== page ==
Step 6. Read the Internal Controls section. All of it.
The past few years, you might have struggled with the guidance that your organization should be in compliance with the “Standards for Internal Control in the Federal Government,” issued by the Comptroller General of the United States (the Green Book) or the “Internal Control Integrated Framework” (revised in 2013), issued by the Committee of Sponsoring Organizations of the Treadway Commission (COSO). The 2019 Compliance Supplement finally has returned to providing a lot of useful information on what internal controls are (and are not) with examples.
Even though the whole document is in federal-ese, the illustrative internal control examples can help you and your colleagues better wrap your heads around what you must or should do when it comes to putting controls in place. Read this section like you would a Notice of Funding Opportunity.
Step 7. Think about how you’re going to monitor single audit findings and corrective actions.
We have encouraged anyone who performs monitoring and audit activities to use the Federal Audit Clearinghouse to look for and at their recipients and subrecipients findings. Of course, if you’re already doing this, you then have to download the narrative report to get to the details, which can be time-consuming, especially if you aren’t doing this frequently and data downloads aren’t a preferred activity.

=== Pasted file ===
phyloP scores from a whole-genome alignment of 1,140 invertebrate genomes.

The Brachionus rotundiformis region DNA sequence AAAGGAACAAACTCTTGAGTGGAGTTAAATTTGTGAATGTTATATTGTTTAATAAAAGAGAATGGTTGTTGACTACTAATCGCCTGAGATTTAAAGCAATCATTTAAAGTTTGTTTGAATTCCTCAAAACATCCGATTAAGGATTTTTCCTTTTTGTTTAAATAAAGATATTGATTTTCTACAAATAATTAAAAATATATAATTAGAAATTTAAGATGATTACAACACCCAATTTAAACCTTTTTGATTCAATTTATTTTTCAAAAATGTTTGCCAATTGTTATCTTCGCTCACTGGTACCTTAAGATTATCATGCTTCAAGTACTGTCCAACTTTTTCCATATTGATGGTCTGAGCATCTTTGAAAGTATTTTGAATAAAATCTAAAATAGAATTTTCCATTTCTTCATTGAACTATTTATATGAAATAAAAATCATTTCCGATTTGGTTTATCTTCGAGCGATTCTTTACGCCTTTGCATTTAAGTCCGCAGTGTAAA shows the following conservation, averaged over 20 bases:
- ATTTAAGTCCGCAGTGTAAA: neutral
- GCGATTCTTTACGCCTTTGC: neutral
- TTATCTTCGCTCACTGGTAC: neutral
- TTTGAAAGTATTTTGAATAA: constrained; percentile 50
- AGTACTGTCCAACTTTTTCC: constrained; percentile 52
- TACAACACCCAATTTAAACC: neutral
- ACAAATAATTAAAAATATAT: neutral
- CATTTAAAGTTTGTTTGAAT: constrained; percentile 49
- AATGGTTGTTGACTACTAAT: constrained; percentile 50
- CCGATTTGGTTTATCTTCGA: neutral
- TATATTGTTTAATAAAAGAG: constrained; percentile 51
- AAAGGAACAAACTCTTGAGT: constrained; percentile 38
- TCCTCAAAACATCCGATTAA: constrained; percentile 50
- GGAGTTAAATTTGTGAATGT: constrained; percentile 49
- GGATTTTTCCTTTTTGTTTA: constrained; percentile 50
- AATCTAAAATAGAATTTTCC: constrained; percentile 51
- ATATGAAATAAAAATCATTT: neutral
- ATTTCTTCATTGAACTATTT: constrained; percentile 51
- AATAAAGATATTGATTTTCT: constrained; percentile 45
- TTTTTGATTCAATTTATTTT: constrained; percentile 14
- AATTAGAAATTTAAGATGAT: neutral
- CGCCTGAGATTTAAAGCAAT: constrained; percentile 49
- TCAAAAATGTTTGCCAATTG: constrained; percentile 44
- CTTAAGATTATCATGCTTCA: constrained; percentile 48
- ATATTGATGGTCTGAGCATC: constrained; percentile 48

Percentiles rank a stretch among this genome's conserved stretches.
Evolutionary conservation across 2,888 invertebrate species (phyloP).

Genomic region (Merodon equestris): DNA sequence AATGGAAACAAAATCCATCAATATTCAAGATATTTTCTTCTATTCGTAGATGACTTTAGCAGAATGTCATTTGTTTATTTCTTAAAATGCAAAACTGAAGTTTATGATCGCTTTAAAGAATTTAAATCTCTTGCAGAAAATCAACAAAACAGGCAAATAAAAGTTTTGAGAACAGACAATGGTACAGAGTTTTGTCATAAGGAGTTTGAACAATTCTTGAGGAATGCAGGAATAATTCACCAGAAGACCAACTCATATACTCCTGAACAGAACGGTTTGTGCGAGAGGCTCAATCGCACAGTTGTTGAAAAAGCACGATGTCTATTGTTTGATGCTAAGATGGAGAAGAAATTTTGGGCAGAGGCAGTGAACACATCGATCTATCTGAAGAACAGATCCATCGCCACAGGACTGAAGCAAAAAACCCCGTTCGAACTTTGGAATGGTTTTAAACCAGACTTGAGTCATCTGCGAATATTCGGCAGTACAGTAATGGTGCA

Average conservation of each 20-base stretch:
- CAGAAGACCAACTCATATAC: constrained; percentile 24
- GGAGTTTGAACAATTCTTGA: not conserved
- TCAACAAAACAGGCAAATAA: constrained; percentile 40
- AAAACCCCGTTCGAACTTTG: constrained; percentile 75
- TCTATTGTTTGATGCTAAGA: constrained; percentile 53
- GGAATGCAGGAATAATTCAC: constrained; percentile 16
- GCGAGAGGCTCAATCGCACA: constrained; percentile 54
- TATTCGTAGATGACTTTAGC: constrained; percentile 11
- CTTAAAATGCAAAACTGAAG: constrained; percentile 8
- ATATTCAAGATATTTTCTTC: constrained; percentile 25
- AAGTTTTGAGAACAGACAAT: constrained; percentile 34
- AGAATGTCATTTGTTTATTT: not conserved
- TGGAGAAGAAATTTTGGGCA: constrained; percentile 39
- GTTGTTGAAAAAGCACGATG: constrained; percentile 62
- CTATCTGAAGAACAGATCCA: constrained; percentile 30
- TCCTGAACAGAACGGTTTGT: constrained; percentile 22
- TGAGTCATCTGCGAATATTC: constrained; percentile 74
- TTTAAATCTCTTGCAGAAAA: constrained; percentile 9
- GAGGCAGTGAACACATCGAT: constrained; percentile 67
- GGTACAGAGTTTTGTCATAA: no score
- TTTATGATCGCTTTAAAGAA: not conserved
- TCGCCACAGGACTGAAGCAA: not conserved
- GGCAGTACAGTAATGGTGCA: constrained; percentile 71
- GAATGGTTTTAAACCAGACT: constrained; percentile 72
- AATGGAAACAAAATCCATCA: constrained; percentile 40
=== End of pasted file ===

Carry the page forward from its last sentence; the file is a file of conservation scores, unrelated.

Here’s the thing: the text of those findings and corrective actions are going to be searchable because they are now a required field on the form which means that you can pull this information in a single download and analyze it. For those of you with hundreds of recipients and subrecipients, this should make you happy that this feature is being introduced. Unless you haven’t been using the Federal Audit Clearinghouse and you will no longer be able to claim ignorance.
And if you can search for findings more effectively and efficiently, so can the public. Which means anyone can call your funding agency when it does not seek to manage corrective actions assigned to it. Everyone is advancing their monitoring know-how.
Hopefully, these steps help you get through the 2019 Compliance Supplement and the new SF-SAC. Happy reading!
Erica Preston serves as the Product Management Director for Grants & Assistance at Management Concepts, working to maintain and grow workforce training and enhancement products and services for grants professionals. Her extensive experience in both the public and private sectors spans grants management, stakeholder engagement, and program and contract management.